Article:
FYP Faculty and Courses

The professors teaching FYP courses represent an interdisciplinary collection of leading Sewanee faculty. Each professor brings his/her unique perspective on what it means to be of a place, from a place, and how to find your place. Students will be able to take part in panel discussions with each of these faculty members, and also choose a more specific section for more immersive study.   

Richard Apgar:  Place, Memory, and Preserving Traditions(FYRP 102)

This course explores the history of German-speaking communities in the area. What brought these communities to the plateau? What elements of the “home” culture are maintained? How are memories and connections preserved across generations? In this course, we will explore these questions as part of the historical record and in conversation with community members. We will also reflect on the practices of cultural preservation as a means of place-making.  G4


Sid Brown: Practicing Place (FYRP 113)

What do rituals do in relation to space and relationships? How do people map out their territory through ritual and what can we understand of those maps? Students examine place-making rituals at nearby Buddhist temples such as alms-rounds and circumambulation, and analyze the rituals they experience at Sewanee that sacralize places here—from signing the Honor Code to walking the perimeter trail. G3


Daniel Carter: Community Narratives of the South Cumberland Plateau (FYRP 117)

This course will introduce students to people, places, and events that helped shape the history, culture, and environment of the South Cumberland Plateau.  Students will explore multiple cultural, historical, and political narratives that tell the story of the region.  We will focus on the role of historical and current land-use in shaping local environmental attitudes and perceptions.  G4


Kristen Cecala: Water is Life (FYRP 108)

Water is essential for human life and critical for supporting biodiversity and natural ecosystems. What systems ensure the quantity and quality of water for both and how should this critically important resource be managed to promote coexistence? How are these conflicts emerging in one of the most biodiverse watersheds in the country? Students will explore the history, conflicts, and progress in watersheds to which Sewanee contributes. G5E


Russell Fielding:  Place and Life (FYRP 109)

Place is defined in many ways but perhaps most of all by geography. The physical features of a place—its geology, hydrology, and biota—influence the social and cultural activities of human life superimposed on the landscape. This class examines geographical features on Sewanee’s Domain and further afield to see what lessons they can teach us about the earth and about ourselves.  G5E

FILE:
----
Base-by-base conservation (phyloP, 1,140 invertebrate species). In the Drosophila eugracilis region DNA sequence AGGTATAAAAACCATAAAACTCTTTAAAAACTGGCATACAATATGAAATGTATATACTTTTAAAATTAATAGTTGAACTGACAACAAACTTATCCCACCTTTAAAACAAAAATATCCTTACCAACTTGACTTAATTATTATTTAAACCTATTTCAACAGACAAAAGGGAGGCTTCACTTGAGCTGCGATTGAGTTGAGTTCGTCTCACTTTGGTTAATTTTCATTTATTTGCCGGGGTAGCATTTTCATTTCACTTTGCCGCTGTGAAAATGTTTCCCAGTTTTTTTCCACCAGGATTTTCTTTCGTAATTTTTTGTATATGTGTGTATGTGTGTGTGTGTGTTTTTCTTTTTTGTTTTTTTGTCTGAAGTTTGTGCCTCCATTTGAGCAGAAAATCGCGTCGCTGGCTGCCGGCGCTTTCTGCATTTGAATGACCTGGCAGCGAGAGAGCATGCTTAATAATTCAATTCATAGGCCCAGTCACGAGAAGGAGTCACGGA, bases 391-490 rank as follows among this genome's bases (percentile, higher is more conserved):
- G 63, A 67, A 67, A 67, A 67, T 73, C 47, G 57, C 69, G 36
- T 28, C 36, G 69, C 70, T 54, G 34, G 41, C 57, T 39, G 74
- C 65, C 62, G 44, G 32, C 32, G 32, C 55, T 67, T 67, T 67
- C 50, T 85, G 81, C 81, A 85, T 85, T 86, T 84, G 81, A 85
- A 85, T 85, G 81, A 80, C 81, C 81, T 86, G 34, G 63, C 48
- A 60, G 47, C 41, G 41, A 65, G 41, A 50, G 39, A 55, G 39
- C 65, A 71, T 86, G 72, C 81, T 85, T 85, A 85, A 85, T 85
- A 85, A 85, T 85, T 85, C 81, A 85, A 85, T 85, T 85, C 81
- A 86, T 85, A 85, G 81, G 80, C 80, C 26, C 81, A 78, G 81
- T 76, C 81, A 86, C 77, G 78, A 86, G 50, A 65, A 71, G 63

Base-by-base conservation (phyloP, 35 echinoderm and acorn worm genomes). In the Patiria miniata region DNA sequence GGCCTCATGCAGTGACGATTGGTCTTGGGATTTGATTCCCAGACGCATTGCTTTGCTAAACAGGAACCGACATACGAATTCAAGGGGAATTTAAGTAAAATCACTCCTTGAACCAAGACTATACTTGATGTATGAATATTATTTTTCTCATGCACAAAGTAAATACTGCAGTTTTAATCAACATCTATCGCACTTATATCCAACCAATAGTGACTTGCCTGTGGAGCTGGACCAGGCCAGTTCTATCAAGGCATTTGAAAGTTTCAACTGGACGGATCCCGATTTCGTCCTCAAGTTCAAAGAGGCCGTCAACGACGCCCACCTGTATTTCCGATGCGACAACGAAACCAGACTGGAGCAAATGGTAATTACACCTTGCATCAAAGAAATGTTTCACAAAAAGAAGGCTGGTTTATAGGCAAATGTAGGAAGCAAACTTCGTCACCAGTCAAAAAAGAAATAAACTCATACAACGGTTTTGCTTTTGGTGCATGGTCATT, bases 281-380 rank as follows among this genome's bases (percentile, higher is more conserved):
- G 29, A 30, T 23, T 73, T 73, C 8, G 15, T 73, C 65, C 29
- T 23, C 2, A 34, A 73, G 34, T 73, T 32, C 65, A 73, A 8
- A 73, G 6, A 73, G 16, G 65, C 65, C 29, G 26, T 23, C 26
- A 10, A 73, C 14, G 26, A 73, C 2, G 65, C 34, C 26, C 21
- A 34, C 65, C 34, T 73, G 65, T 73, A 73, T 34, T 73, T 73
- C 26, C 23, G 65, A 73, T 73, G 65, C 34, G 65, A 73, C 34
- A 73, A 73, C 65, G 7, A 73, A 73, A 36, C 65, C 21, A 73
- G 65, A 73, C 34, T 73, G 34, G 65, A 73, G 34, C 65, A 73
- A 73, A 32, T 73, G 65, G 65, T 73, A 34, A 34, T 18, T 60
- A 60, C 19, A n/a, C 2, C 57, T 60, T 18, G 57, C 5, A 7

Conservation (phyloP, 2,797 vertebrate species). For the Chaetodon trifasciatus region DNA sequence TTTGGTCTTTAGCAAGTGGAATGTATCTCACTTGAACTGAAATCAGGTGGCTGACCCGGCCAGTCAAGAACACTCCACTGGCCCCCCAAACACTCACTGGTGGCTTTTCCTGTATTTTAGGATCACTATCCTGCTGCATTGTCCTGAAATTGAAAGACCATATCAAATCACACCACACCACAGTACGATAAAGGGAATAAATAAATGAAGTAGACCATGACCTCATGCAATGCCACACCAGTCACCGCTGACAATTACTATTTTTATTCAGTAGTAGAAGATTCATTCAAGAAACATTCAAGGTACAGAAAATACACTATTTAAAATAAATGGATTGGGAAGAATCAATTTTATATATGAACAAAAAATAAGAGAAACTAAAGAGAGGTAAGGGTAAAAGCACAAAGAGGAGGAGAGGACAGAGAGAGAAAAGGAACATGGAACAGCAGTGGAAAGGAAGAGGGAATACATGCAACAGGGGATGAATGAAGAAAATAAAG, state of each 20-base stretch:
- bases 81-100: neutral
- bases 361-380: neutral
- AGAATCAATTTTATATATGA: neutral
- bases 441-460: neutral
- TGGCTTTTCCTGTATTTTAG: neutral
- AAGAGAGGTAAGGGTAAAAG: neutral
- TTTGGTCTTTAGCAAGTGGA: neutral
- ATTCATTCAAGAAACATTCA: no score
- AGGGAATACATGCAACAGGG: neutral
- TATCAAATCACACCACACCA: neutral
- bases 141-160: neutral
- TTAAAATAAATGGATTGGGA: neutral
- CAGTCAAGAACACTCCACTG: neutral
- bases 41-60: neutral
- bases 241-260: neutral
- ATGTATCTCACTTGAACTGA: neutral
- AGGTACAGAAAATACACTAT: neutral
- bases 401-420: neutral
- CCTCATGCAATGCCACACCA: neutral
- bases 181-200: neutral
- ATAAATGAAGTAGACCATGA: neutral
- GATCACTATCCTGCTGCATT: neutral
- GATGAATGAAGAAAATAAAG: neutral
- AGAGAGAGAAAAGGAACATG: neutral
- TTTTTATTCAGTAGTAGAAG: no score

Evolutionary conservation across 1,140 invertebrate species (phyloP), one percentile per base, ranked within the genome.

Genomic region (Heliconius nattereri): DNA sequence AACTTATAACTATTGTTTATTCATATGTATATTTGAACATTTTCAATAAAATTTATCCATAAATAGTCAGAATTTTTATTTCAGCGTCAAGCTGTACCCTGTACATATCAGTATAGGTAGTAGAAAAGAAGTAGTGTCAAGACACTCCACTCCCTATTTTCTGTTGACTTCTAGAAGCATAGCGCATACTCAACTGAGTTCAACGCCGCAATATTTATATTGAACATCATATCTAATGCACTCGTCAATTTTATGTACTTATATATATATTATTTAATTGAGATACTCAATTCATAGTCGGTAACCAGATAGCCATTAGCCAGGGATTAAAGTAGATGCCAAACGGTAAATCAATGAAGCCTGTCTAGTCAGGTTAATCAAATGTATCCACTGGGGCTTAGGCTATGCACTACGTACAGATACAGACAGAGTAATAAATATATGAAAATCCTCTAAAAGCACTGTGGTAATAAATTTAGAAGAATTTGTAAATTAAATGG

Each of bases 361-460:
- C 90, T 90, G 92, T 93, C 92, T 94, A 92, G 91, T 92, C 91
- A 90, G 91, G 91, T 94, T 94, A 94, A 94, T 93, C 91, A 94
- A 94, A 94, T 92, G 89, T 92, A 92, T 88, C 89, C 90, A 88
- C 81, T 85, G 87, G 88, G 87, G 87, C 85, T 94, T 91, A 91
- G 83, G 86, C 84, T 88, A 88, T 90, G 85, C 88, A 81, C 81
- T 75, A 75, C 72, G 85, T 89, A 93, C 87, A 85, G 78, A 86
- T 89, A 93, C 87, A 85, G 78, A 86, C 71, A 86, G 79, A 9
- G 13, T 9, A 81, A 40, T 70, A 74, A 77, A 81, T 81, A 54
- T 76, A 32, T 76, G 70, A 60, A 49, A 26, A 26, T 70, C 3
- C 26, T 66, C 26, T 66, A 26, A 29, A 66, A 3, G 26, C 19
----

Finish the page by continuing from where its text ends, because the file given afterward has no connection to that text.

John Gatta:  Making a Place for Literary Imagination (FYRP 111)

In this course, we’ll reflect on forms of literary expression—stories, poems, and nonfictional accounts--that most vividly color and capture humanity’s sense of place.   How we imagine and write about sites that matter to us not only records them but truly helps to create them—as storied places, not just spaces on the map.  Our reading will focus on American texts, those evocative of scenes close to home in Sewanee as well as farther away.    G1


Shelley MacLaren:  Building Place: The Architecture and Art of Sewanee (FYRP 110) 

The campus of the University of the South has a distinctive architecture that regularly earns it a place on various “must see” lists. The appearance of this campus and its buildings is the result of hopes, dreams, accidents as well as deliberate planning and place-making. This course will examine the art and architecture of Sewanee with a focus on getting to know the region, its artists, and how specific building styles and art objects have made their way to The Mountain.  We will also trace the history of building policy and art commissions at Sewanee.


Jennifer Matthews:  Clothing, Textiles and Identity of Place (FYRP 110)

Clothing and textiles are a necessary part of our everyday lives.  They are a way to communicate meaning, belonging, and tradition.  Relating to the study of material culture, these textile items speak as the physical artifacts of the cultures that create them.  Beyond the study of the unique traditions in Sewanee, students will also explore current textile and clothing usage and industry, as well as the impact of textile waste, in the local community.  G2


Deborah McGrath: Ecology of Place (FYRP 104)

Ecology is the study of interactions between organisms and their environment.  In this course, we will explore how the natural and physical environment have influenced human interactions, past and present, and how these interactions have shaped ecosystems on the Cumberland Plateau as well as the economy, culture and health of communities in this region.  G5E